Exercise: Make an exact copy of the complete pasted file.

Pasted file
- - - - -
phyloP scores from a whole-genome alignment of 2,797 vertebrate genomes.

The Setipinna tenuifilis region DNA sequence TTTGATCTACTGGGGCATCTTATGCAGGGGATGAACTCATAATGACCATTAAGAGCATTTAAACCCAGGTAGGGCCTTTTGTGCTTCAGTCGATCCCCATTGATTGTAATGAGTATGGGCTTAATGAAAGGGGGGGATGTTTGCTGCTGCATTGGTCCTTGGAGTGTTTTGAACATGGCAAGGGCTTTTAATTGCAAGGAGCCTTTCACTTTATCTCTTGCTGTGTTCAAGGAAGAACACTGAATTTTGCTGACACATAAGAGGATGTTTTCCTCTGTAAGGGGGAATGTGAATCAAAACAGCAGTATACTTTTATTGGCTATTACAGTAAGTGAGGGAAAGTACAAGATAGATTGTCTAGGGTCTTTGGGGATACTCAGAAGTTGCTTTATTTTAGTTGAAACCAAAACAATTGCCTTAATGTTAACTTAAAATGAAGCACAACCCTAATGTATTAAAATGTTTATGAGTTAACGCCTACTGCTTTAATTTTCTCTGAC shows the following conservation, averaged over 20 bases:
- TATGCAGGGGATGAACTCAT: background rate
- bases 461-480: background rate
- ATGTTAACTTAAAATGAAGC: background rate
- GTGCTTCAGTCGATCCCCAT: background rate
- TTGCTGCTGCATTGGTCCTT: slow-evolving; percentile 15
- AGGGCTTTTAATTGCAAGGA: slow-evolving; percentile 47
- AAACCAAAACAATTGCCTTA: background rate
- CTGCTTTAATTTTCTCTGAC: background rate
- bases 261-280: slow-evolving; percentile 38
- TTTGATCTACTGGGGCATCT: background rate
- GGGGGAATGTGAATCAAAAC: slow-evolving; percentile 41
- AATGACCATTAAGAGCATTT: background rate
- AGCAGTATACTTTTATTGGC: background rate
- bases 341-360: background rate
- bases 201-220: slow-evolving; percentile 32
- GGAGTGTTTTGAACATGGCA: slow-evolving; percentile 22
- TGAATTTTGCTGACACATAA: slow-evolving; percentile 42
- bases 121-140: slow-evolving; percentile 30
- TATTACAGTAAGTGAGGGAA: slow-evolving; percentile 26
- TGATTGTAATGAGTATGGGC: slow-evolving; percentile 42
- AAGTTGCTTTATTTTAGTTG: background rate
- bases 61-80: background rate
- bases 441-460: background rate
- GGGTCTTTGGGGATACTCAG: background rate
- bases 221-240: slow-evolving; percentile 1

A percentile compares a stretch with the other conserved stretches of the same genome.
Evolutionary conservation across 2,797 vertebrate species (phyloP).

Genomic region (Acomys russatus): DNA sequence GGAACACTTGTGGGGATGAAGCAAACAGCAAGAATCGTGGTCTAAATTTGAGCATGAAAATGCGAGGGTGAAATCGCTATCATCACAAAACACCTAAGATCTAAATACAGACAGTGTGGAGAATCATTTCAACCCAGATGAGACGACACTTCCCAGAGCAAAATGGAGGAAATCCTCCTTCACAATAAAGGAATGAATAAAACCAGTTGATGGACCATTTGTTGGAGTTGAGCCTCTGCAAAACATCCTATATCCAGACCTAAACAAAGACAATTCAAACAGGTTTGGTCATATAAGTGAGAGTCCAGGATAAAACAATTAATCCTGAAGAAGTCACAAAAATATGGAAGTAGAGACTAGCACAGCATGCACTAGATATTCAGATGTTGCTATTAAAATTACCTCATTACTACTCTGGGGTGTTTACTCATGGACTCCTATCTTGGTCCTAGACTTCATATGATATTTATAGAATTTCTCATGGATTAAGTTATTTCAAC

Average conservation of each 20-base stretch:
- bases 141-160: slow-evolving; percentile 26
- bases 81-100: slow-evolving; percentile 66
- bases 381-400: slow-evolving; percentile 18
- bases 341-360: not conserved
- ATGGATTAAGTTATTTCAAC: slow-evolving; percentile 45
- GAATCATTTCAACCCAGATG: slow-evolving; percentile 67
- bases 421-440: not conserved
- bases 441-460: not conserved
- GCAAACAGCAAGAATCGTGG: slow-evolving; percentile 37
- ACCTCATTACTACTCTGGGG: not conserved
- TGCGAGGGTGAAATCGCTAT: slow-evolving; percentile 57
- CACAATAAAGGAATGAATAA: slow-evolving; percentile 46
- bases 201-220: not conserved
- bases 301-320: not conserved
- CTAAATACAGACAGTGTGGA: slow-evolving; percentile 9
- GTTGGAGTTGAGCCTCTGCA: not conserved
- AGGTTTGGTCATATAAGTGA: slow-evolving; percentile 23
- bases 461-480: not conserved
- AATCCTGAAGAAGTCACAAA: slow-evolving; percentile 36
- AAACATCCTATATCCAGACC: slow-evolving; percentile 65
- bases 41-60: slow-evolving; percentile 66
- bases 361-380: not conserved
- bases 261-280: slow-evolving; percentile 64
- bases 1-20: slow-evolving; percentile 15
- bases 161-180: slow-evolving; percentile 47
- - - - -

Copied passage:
phyloP scores from a whole-genome alignment of 2,797 vertebrate genomes.

The Setipinna tenuifilis region DNA sequence TTTGATCTACTGGGGCATCTTATGCAGGGGATGAACTCATAATGACCATTAAGAGCATTTAAACCCAGGTAGGGCCTTTTGTGCTTCAGTCGATCCCCATTGATTGTAATGAGTATGGGCTTAATGAAAGGGGGGGATGTTTGCTGCTGCATTGGTCCTTGGAGTGTTTTGAACATGGCAAGGGCTTTTAATTGCAAGGAGCCTTTCACTTTATCTCTTGCTGTGTTCAAGGAAGAACACTGAATTTTGCTGACACATAAGAGGATGTTTTCCTCTGTAAGGGGGAATGTGAATCAAAACAGCAGTATACTTTTATTGGCTATTACAGTAAGTGAGGGAAAGTACAAGATAGATTGTCTAGGGTCTTTGGGGATACTCAGAAGTTGCTTTATTTTAGTTGAAACCAAAACAATTGCCTTAATGTTAACTTAAAATGAAGCACAACCCTAATGTATTAAAATGTTTATGAGTTAACGCCTACTGCTTTAATTTTCTCTGAC shows the following conservation, averaged over 20 bases:
- TATGCAGGGGATGAACTCAT: background rate
- bases 461-480: background rate
- ATGTTAACTTAAAATGAAGC: background rate
- GTGCTTCAGTCGATCCCCAT: background rate
- TTGCTGCTGCATTGGTCCTT: slow-evolving; percentile 15
- AGGGCTTTTAATTGCAAGGA: slow-evolving; percentile 47
- AAACCAAAACAATTGCCTTA: background rate
- CTGCTTTAATTTTCTCTGAC: background rate
- bases 261-280: slow-evolving; percentile 38
- TTTGATCTACTGGGGCATCT: background rate
- GGGGGAATGTGAATCAAAAC: slow-evolving; percentile 41
- AATGACCATTAAGAGCATTT: background rate
- AGCAGTATACTTTTATTGGC: background rate
- bases 341-360: background rate
- bases 201-220: slow-evolving; percentile 32
- GGAGTGTTTTGAACATGGCA: slow-evolving; percentile 22
- TGAATTTTGCTGACACATAA: slow-evolving; percentile 42
- bases 121-140: slow-evolving; percentile 30
- TATTACAGTAAGTGAGGGAA: slow-evolving; percentile 26
- TGATTGTAATGAGTATGGGC: slow-evolving; percentile 42
- AAGTTGCTTTATTTTAGTTG: background rate
- bases 61-80: background rate
- bases 441-460: background rate
- GGGTCTTTGGGGATACTCAG: background rate
- bases 221-240: slow-evolving; percentile 1

A percentile compares a stretch with the other conserved stretches of the same genome.
Evolutionary conservation across 2,797 vertebrate species (phyloP).

Genomic region (Acomys russatus): DNA sequence GGAACACTTGTGGGGATGAAGCAAACAGCAAGAATCGTGGTCTAAATTTGAGCATGAAAATGCGAGGGTGAAATCGCTATCATCACAAAACACCTAAGATCTAAATACAGACAGTGTGGAGAATCATTTCAACCCAGATGAGACGACACTTCCCAGAGCAAAATGGAGGAAATCCTCCTTCACAATAAAGGAATGAATAAAACCAGTTGATGGACCATTTGTTGGAGTTGAGCCTCTGCAAAACATCCTATATCCAGACCTAAACAAAGACAATTCAAACAGGTTTGGTCATATAAGTGAGAGTCCAGGATAAAACAATTAATCCTGAAGAAGTCACAAAAATATGGAAGTAGAGACTAGCACAGCATGCACTAGATATTCAGATGTTGCTATTAAAATTACCTCATTACTACTCTGGGGTGTTTACTCATGGACTCCTATCTTGGTCCTAGACTTCATATGATATTTATAGAATTTCTCATGGATTAAGTTATTTCAAC

Average conservation of each 20-base stretch:
- bases 141-160: slow-evolving; percentile 26
- bases 81-100: slow-evolving; percentile 66
- bases 381-400: slow-evolving; percentile 18
- bases 341-360: not conserved
- ATGGATTAAGTTATTTCAAC: slow-evolving; percentile 45
- GAATCATTTCAACCCAGATG: slow-evolving; percentile 67
- bases 421-440: not conserved
- bases 441-460: not conserved
- GCAAACAGCAAGAATCGTGG: slow-evolving; percentile 37
- ACCTCATTACTACTCTGGGG: not conserved
- TGCGAGGGTGAAATCGCTAT: slow-evolving; percentile 57
- CACAATAAAGGAATGAATAA: slow-evolving; percentile 46
- bases 201-220: not conserved
- bases 301-320: not conserved
- CTAAATACAGACAGTGTGGA: slow-evolving; percentile 9
- GTTGGAGTTGAGCCTCTGCA: not conserved
- AGGTTTGGTCATATAAGTGA: slow-evolving; percentile 23
- bases 461-480: not conserved
- AATCCTGAAGAAGTCACAAA: slow-evolving; percentile 36
- AAACATCCTATATCCAGACC: slow-evolving; percentile 65
- bases 41-60: slow-evolving; percentile 66
- bases 361-380: not conserved
- bases 261-280: slow-evolving; percentile 64
- bases 1-20: slow-evolving; percentile 15
- bases 161-180: slow-evolving; percentile 47